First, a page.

Description Cistae were containers used to safeguard precious objects, including mirrors, perfume flasks, and cosmetics. A particular type of cista was made during the 4th to 3rd centuries BC in Praeneste, a site in Latium (the region around Rome) that was heavily influenced by Etruscan culture. The elaborately engraved scenes are thought to imitate famous, but now lost, Greek wall-paintings. The ancient metalworker often pressed a white substance into the engraved lines in order to accentuate the decoration. The handles commonly take the form of human figures. Many artists in other early Italian cultures similarly incorporated figures of humans in functional objects. The body of this cista is decorated with scenes from the most notorious love story of ancient times, that of Helen of Troy and Paris. On the right side, Helen is presented to Paris. Following which, on the front, he carries her off to his waiting chariot. On the lid, two flying figures carry ribbons to crown the pair. The handle consists of a satyr and a maenad (followers of the wine-god Dionysus) with arms intertwined. Lions stand atop the vessel's clawed feet.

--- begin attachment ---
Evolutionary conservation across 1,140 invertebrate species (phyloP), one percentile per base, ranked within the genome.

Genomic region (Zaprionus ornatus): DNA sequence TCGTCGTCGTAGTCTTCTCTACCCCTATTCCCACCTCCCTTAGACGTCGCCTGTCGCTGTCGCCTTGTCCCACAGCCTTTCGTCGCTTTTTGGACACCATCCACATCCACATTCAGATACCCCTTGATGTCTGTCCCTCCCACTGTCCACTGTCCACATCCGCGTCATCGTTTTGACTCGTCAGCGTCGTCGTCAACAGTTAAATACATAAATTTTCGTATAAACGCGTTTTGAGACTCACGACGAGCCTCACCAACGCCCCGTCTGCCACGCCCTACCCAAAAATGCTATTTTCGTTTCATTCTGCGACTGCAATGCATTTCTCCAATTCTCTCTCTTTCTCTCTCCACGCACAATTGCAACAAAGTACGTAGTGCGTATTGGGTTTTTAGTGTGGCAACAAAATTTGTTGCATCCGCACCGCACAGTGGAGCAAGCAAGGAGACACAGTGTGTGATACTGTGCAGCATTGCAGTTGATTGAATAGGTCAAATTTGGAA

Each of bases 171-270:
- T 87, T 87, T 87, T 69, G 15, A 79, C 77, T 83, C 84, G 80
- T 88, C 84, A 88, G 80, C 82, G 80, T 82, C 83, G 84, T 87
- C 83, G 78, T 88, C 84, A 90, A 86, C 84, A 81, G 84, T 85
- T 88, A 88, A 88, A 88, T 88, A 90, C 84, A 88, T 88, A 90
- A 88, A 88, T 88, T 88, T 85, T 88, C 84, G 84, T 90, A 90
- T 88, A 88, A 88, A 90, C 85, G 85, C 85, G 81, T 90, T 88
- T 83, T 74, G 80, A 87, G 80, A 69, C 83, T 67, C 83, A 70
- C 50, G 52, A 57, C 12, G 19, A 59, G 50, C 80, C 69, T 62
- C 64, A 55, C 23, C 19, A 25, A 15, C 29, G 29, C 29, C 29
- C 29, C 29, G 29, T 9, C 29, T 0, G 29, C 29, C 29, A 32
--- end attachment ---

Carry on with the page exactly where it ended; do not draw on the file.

- The Allure of Bronze. The Walters Art Gallery, Baltimore. 1995.
Provenance Don Marcello Massarenti Collection, Rome [date and mode of acquisition unknown]; Henry Walters, Baltimore, 1902, by purchase; Walters Art Museum, 1931, by bequest.
Credit Acquired by Henry Walters with the Massarenti Collection, 1902
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